Via this column, we'll explore one grammar rule each week. If you have a grammar question you'd like me to address, please drop me a line at grace.lavigne@prnewswire.com and I'll do my best to answer it.

    It's August, so no matter where you are in the Northern Hemisphere, it's safe to assume you've probably been encountering a lot of creepy crawlers recently.

    Fun fact: It turns out that some flying insects actually move towards a light -- even though it ends up zapping them to death -- because they use the sun and moon to navigate their courses. Insects that are attracted to light include moths, flies, crane flies, mayflies, beetles and more, according to About.com. They don't realize that your porch light is actually leading them toward a buggy death trap!

    This bring us to our short grammar discussion today: When do we use towards vs. toward?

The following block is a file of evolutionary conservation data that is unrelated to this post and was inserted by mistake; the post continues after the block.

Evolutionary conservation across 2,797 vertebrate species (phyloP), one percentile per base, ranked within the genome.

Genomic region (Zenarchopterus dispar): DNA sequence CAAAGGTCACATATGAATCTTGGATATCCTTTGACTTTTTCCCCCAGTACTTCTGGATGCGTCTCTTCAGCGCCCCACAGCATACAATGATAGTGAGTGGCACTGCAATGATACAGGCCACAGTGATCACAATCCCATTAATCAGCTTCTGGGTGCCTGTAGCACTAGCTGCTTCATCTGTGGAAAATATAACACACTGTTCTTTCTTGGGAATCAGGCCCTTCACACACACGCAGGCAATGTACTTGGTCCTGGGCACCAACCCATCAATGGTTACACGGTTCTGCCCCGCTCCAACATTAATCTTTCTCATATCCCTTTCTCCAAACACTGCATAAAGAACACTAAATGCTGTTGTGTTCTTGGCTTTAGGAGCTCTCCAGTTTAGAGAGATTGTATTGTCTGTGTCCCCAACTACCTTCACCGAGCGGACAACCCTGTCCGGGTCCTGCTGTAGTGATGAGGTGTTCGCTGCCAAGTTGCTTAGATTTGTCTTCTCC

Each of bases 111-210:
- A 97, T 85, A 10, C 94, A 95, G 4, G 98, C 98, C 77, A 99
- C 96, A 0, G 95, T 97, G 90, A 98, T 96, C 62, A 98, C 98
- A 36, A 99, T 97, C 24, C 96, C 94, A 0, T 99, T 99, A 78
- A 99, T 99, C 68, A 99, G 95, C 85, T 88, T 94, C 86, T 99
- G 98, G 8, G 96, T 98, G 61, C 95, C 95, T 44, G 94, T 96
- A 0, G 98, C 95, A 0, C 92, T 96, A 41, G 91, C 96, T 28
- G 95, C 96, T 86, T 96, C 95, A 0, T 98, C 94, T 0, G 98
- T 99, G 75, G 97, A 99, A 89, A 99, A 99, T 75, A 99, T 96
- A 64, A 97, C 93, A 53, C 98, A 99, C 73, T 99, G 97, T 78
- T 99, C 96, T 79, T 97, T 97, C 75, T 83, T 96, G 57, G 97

Main Rule: Toward and towards can be used interchangeably.

    Either word is correct, although North American English speakers tend to prefer toward, while other English speakers (specifically British) tend to prefer towards, according to Grammarist.

    Examples:

    • "No, don't go towards the light!" the caterpillar screamed to the moth. But it was too late.
    • The beetle seemed hypnotized as it moved toward the light bulb, ending with a pop and sizzle.

    Stop the bug annihilation -- turn your lights out!

     

    ProfNet, a service of PR Newswire, has helped journalists and experts connect since 1992. Writers can search the ProfNet Connect database of more than 50,000 profiles; send a ProfNet query by email to thousands of subscribers around the globe; or get timely experts and story ideas by email.

    image via Flickr user sapienssolutions


    Page 1 of 10  •  1 2 3 4 5 6 ... 10 Next